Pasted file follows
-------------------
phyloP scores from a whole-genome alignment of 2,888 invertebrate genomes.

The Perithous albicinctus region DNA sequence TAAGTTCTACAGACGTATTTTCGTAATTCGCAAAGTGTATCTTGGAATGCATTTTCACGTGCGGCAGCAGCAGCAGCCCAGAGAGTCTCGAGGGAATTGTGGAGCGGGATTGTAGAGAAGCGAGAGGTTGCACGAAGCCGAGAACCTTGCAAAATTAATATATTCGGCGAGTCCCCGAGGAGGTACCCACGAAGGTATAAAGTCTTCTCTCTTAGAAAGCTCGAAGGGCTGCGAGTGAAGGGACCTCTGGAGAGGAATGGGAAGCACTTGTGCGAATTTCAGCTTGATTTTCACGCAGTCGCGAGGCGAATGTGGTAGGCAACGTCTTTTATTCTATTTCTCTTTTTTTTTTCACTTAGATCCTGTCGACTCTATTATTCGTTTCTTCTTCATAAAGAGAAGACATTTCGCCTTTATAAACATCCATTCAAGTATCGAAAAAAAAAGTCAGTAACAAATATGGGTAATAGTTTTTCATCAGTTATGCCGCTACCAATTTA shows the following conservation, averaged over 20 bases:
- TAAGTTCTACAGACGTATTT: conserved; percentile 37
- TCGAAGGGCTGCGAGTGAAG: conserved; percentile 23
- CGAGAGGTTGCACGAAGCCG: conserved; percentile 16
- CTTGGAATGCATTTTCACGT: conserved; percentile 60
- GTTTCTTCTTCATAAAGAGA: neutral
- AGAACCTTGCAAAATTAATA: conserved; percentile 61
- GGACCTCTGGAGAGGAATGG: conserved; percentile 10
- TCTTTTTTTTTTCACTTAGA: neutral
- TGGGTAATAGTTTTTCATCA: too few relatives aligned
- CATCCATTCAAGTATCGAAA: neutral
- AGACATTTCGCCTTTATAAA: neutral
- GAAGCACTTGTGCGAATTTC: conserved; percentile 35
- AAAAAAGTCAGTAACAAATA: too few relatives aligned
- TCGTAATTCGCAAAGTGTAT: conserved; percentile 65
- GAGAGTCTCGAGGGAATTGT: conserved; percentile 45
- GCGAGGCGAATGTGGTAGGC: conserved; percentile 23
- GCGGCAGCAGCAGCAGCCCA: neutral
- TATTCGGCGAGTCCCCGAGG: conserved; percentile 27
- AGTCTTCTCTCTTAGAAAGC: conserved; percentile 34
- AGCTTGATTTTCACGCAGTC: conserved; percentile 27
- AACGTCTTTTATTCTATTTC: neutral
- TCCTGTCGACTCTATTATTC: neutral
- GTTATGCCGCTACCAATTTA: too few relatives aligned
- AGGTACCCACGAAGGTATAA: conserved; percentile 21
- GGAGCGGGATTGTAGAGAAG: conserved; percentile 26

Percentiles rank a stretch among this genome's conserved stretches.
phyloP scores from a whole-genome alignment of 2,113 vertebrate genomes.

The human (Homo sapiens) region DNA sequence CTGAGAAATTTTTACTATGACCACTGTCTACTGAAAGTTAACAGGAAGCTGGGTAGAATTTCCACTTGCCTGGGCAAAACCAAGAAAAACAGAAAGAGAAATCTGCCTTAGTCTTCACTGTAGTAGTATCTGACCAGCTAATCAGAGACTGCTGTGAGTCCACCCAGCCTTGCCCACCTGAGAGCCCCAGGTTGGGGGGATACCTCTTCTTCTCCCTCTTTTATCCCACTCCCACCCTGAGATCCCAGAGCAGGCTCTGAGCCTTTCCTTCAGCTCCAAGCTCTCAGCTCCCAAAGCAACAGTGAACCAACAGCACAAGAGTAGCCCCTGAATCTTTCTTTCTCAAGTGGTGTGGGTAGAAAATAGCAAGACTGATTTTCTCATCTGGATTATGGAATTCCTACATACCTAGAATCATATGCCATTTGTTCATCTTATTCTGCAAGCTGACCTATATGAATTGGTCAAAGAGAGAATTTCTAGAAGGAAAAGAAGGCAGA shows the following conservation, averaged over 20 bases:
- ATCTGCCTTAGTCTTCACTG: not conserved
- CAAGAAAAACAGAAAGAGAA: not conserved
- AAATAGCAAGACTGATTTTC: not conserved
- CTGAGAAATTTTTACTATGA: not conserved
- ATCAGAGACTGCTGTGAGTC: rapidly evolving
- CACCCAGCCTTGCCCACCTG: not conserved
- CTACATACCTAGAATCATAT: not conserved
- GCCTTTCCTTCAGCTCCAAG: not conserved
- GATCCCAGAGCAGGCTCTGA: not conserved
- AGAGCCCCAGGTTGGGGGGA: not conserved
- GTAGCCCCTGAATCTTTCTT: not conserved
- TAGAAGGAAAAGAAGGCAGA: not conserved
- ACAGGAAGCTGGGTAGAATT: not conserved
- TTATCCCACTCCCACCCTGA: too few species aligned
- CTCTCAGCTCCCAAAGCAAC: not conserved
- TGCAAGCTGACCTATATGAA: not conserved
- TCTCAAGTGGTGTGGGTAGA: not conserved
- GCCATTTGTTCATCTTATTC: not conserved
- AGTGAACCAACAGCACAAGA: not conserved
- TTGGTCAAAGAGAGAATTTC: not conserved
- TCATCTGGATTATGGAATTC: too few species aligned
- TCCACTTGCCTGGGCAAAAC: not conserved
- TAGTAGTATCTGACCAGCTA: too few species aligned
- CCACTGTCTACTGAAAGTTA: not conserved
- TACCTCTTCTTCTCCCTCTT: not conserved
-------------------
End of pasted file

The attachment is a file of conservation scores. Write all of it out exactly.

phyloP scores from a whole-genome alignment of 2,888 invertebrate genomes.

The Perithous albicinctus region DNA sequence TAAGTTCTACAGACGTATTTTCGTAATTCGCAAAGTGTATCTTGGAATGCATTTTCACGTGCGGCAGCAGCAGCAGCCCAGAGAGTCTCGAGGGAATTGTGGAGCGGGATTGTAGAGAAGCGAGAGGTTGCACGAAGCCGAGAACCTTGCAAAATTAATATATTCGGCGAGTCCCCGAGGAGGTACCCACGAAGGTATAAAGTCTTCTCTCTTAGAAAGCTCGAAGGGCTGCGAGTGAAGGGACCTCTGGAGAGGAATGGGAAGCACTTGTGCGAATTTCAGCTTGATTTTCACGCAGTCGCGAGGCGAATGTGGTAGGCAACGTCTTTTATTCTATTTCTCTTTTTTTTTTCACTTAGATCCTGTCGACTCTATTATTCGTTTCTTCTTCATAAAGAGAAGACATTTCGCCTTTATAAACATCCATTCAAGTATCGAAAAAAAAAGTCAGTAACAAATATGGGTAATAGTTTTTCATCAGTTATGCCGCTACCAATTTA shows the following conservation, averaged over 20 bases:
- TAAGTTCTACAGACGTATTT: conserved; percentile 37
- TCGAAGGGCTGCGAGTGAAG: conserved; percentile 23
- CGAGAGGTTGCACGAAGCCG: conserved; percentile 16
- CTTGGAATGCATTTTCACGT: conserved; percentile 60
- GTTTCTTCTTCATAAAGAGA: neutral
- AGAACCTTGCAAAATTAATA: conserved; percentile 61
- GGACCTCTGGAGAGGAATGG: conserved; percentile 10
- TCTTTTTTTTTTCACTTAGA: neutral
- TGGGTAATAGTTTTTCATCA: too few relatives aligned
- CATCCATTCAAGTATCGAAA: neutral
- AGACATTTCGCCTTTATAAA: neutral
- GAAGCACTTGTGCGAATTTC: conserved; percentile 35
- AAAAAAGTCAGTAACAAATA: too few relatives aligned
- TCGTAATTCGCAAAGTGTAT: conserved; percentile 65
- GAGAGTCTCGAGGGAATTGT: conserved; percentile 45
- GCGAGGCGAATGTGGTAGGC: conserved; percentile 23
- GCGGCAGCAGCAGCAGCCCA: neutral
- TATTCGGCGAGTCCCCGAGG: conserved; percentile 27
- AGTCTTCTCTCTTAGAAAGC: conserved; percentile 34
- AGCTTGATTTTCACGCAGTC: conserved; percentile 27
- AACGTCTTTTATTCTATTTC: neutral
- TCCTGTCGACTCTATTATTC: neutral
- GTTATGCCGCTACCAATTTA: too few relatives aligned
- AGGTACCCACGAAGGTATAA: conserved; percentile 21
- GGAGCGGGATTGTAGAGAAG: conserved; percentile 26

Percentiles rank a stretch among this genome's conserved stretches.
phyloP scores from a whole-genome alignment of 2,113 vertebrate genomes.

The human (Homo sapiens) region DNA sequence CTGAGAAATTTTTACTATGACCACTGTCTACTGAAAGTTAACAGGAAGCTGGGTAGAATTTCCACTTGCCTGGGCAAAACCAAGAAAAACAGAAAGAGAAATCTGCCTTAGTCTTCACTGTAGTAGTATCTGACCAGCTAATCAGAGACTGCTGTGAGTCCACCCAGCCTTGCCCACCTGAGAGCCCCAGGTTGGGGGGATACCTCTTCTTCTCCCTCTTTTATCCCACTCCCACCCTGAGATCCCAGAGCAGGCTCTGAGCCTTTCCTTCAGCTCCAAGCTCTCAGCTCCCAAAGCAACAGTGAACCAACAGCACAAGAGTAGCCCCTGAATCTTTCTTTCTCAAGTGGTGTGGGTAGAAAATAGCAAGACTGATTTTCTCATCTGGATTATGGAATTCCTACATACCTAGAATCATATGCCATTTGTTCATCTTATTCTGCAAGCTGACCTATATGAATTGGTCAAAGAGAGAATTTCTAGAAGGAAAAGAAGGCAGA shows the following conservation, averaged over 20 bases:
- ATCTGCCTTAGTCTTCACTG: not conserved
- CAAGAAAAACAGAAAGAGAA: not conserved
- AAATAGCAAGACTGATTTTC: not conserved
- CTGAGAAATTTTTACTATGA: not conserved
- ATCAGAGACTGCTGTGAGTC: rapidly evolving
- CACCCAGCCTTGCCCACCTG: not conserved
- CTACATACCTAGAATCATAT: not conserved
- GCCTTTCCTTCAGCTCCAAG: not conserved
- GATCCCAGAGCAGGCTCTGA: not conserved
- AGAGCCCCAGGTTGGGGGGA: not conserved
- GTAGCCCCTGAATCTTTCTT: not conserved
- TAGAAGGAAAAGAAGGCAGA: not conserved
- ACAGGAAGCTGGGTAGAATT: not conserved
- TTATCCCACTCCCACCCTGA: too few species aligned
- CTCTCAGCTCCCAAAGCAAC: not conserved
- TGCAAGCTGACCTATATGAA: not conserved
- TCTCAAGTGGTGTGGGTAGA: not conserved
- GCCATTTGTTCATCTTATTC: not conserved
- AGTGAACCAACAGCACAAGA: not conserved
- TTGGTCAAAGAGAGAATTTC: not conserved
- TCATCTGGATTATGGAATTC: too few species aligned
- TCCACTTGCCTGGGCAAAAC: not conserved
- TAGTAGTATCTGACCAGCTA: too few species aligned
- CCACTGTCTACTGAAAGTTA: not conserved
- TACCTCTTCTTCTCCCTCTT: not conserved